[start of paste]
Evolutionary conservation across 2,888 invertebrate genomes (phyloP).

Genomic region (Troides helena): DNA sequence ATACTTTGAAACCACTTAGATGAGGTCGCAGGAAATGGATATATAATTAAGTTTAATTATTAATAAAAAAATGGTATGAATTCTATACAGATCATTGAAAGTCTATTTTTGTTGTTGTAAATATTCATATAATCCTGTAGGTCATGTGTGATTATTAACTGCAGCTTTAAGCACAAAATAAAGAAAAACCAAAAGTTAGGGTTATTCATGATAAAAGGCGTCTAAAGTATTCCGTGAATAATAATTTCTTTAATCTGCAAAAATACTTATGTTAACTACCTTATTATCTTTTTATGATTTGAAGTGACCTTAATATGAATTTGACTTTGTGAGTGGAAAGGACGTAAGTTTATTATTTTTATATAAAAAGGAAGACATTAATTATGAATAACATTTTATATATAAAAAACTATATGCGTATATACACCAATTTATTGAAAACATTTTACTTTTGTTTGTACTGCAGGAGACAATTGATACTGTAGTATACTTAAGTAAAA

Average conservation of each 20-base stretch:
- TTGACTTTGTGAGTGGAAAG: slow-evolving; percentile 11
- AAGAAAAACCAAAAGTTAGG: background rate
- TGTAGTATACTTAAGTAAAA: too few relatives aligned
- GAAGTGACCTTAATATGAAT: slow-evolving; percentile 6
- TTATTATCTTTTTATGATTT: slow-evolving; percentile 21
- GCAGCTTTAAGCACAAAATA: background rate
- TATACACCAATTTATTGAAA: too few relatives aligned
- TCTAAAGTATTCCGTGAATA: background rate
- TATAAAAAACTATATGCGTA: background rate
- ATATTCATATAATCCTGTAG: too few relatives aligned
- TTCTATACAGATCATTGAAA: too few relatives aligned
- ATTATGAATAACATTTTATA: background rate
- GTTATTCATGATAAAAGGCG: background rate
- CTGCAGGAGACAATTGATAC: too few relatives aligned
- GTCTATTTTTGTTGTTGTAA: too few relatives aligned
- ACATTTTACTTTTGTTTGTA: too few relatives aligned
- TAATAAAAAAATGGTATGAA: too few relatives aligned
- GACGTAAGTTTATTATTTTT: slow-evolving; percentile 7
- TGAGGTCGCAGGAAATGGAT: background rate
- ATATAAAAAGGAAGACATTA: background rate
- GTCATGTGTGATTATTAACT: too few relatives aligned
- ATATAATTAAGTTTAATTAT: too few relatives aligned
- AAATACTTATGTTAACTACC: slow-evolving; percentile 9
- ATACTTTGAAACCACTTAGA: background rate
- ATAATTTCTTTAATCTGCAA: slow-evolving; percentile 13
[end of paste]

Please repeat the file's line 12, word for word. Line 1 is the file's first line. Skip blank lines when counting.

- TATAAAAAACTATATGCGTA: background rate